Joinery is a technique that excludes nails and screws. To hold together the parts of an object or a construction, it relies only on the precise cutting of hollows and projections that are carved into the wood.
Thus, the “male” and “female” parts, or rather “tenons” for the reliefs and “mortises” for the holes, fit together and resist time and weather in a sturdier way than they would with nails.
Metal is known to rust, and even with rustproof nails, the structure is weakened by the introduction of foreign material that breaks the wood-to-wood symbiosis.
The Nejiri Arigata method is an ancestral method that can be observed in Japan in the architecture of temples. In this earthquake-prone country, this process is very resistant
The advantage of wood assembly is also aesthetic. When wood species are combined, they reveal fascinating patterns and show the ingenuity of the carpenter, which can be elevated to the rank of great art.
In Japan, this technique is called Kigumi or Nejiri Arigata. This word is not far from the word “nijara”, the Arabic vernacular for “carpentry”. This similarity of sound perhaps reveals the introduction of these techniques to the countries of the Levant through the caravanners of the Silk Road.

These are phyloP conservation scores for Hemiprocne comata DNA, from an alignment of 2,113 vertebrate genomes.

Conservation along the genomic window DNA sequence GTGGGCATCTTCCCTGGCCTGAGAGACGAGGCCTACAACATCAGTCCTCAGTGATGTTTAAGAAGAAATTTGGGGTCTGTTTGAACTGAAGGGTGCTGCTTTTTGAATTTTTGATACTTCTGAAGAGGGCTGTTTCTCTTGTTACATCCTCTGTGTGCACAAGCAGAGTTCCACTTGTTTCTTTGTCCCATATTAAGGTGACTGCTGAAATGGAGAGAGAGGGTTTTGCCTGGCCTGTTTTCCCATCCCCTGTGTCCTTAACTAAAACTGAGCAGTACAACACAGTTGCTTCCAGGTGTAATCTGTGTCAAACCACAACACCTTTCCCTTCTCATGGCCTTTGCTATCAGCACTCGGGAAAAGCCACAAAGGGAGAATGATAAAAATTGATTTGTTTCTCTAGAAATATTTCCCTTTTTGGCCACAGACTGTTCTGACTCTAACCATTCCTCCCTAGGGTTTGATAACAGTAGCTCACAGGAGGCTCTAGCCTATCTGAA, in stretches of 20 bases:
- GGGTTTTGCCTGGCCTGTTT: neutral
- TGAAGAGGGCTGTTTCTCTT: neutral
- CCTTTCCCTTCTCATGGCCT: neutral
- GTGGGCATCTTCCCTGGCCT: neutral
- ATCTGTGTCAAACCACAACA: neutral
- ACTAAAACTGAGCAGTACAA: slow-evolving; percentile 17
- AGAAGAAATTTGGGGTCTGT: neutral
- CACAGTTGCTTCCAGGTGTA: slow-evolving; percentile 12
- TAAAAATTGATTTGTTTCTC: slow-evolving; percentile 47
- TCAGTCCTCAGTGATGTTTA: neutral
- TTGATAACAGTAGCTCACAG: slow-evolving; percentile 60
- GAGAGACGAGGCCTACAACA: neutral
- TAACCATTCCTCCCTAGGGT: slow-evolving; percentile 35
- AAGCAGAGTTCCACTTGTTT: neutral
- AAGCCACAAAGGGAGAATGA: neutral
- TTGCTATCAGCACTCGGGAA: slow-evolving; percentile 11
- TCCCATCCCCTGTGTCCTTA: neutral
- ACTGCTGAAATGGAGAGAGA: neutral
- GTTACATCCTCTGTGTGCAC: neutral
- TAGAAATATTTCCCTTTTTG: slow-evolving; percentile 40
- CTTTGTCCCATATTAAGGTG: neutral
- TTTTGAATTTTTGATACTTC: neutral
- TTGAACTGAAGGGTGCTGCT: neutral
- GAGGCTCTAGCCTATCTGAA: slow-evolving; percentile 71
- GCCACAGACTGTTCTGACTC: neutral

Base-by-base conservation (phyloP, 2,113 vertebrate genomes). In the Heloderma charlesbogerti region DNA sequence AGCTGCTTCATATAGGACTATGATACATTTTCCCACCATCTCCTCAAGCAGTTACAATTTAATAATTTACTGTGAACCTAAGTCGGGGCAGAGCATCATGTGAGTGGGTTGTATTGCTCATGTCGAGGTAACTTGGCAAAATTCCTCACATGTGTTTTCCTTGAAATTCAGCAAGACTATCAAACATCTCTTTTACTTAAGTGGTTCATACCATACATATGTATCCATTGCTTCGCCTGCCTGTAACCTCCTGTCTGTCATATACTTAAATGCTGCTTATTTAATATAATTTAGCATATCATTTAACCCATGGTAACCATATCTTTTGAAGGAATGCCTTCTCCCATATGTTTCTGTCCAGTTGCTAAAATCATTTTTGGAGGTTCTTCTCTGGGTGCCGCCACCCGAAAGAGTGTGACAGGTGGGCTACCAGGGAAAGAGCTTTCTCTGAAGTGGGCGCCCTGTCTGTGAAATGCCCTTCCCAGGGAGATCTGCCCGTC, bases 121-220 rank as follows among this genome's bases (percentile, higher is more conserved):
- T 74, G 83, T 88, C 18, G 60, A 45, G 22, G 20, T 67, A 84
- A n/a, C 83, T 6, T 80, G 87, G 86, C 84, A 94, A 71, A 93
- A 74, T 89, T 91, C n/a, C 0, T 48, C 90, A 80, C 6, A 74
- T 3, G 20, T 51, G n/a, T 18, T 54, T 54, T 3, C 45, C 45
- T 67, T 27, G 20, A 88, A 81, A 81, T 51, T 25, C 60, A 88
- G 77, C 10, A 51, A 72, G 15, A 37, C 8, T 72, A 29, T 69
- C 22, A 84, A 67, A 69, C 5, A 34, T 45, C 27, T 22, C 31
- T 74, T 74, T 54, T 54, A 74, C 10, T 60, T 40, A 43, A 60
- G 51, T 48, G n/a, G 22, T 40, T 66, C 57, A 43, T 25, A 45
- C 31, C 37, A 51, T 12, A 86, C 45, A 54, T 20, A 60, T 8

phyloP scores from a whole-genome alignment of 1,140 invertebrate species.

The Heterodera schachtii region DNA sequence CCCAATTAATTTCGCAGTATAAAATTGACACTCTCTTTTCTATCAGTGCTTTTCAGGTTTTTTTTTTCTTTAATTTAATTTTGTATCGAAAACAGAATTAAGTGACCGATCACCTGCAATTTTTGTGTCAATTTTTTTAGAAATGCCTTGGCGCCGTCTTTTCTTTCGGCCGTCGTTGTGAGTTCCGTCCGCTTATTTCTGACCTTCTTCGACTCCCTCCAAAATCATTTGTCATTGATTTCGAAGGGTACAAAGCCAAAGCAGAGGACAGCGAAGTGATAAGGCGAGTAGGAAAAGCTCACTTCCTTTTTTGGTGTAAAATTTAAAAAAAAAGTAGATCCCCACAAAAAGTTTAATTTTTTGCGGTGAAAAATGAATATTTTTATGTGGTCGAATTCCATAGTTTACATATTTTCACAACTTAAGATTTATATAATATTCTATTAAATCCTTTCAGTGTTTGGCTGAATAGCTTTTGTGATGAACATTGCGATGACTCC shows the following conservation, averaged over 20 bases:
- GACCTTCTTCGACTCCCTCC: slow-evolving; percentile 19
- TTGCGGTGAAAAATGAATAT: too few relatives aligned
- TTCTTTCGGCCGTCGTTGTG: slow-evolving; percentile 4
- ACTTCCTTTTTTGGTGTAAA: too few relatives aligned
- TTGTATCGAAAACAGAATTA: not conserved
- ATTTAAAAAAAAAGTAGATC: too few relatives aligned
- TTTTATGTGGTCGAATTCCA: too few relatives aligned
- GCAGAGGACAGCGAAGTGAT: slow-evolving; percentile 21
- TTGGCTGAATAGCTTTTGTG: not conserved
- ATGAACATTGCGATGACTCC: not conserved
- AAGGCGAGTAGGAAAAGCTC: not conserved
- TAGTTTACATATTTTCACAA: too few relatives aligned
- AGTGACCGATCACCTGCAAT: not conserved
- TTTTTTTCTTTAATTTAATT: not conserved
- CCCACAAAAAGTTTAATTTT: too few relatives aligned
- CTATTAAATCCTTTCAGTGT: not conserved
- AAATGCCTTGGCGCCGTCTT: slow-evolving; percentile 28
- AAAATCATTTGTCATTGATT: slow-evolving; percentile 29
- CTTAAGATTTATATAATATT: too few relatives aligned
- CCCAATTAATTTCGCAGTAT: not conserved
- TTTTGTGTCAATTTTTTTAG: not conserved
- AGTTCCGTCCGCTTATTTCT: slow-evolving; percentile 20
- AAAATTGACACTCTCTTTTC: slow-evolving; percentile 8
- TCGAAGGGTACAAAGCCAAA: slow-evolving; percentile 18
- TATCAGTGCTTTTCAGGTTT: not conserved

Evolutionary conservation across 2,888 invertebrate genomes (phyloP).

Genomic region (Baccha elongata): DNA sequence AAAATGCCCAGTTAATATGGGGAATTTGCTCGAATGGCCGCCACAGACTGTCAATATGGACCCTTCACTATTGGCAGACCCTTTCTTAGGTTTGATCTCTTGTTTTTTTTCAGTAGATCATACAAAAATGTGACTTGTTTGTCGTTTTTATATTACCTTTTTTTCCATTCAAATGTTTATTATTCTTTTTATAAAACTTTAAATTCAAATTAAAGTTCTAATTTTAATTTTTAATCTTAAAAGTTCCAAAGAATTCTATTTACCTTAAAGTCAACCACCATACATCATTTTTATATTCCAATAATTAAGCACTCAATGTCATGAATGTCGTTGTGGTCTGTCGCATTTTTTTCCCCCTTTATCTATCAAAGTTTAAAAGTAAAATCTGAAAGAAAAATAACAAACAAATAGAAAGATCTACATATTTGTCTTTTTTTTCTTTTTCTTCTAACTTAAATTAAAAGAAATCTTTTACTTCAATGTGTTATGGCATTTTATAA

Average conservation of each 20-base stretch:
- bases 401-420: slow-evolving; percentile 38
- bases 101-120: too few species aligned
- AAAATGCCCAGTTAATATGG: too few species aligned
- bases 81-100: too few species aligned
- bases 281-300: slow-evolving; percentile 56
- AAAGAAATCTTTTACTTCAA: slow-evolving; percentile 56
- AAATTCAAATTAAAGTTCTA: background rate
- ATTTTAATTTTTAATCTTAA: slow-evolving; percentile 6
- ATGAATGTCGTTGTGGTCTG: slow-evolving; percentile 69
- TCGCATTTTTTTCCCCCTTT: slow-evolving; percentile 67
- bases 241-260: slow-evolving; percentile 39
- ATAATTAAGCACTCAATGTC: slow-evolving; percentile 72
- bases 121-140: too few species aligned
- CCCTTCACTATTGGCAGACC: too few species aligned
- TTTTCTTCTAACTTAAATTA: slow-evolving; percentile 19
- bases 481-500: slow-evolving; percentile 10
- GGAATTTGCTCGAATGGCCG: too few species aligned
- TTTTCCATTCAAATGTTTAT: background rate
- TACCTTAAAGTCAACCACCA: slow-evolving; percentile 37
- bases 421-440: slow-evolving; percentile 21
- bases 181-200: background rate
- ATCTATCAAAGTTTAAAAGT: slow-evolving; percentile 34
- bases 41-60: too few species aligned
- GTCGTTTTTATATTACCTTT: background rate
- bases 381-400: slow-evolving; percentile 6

The Nejiri Arigata method is an ancestral method that can be observed in Japan in the architecture of temples. In this earthquake-prone country, this process is very resistant.
These assemblies require great precision and infinite creativity. No less than 4000 types have been identified, some of which date back 4000 years! Each family had its own patterns, from the simplest to the most complex, and it was not until the middle of the 20th century that these secrets were revealed.
At Warch(ée), we have decided to develop this type of woodwork for reasons of ecology and sustainability, but also for the pleasure of highlighting a complex know-how, which requires skill as much as precision and creativity.
After being initiated to these techniques, Warch(ée) carpenters will soon be able to create their own patterns and deliver more and more elegant and irresistible objects.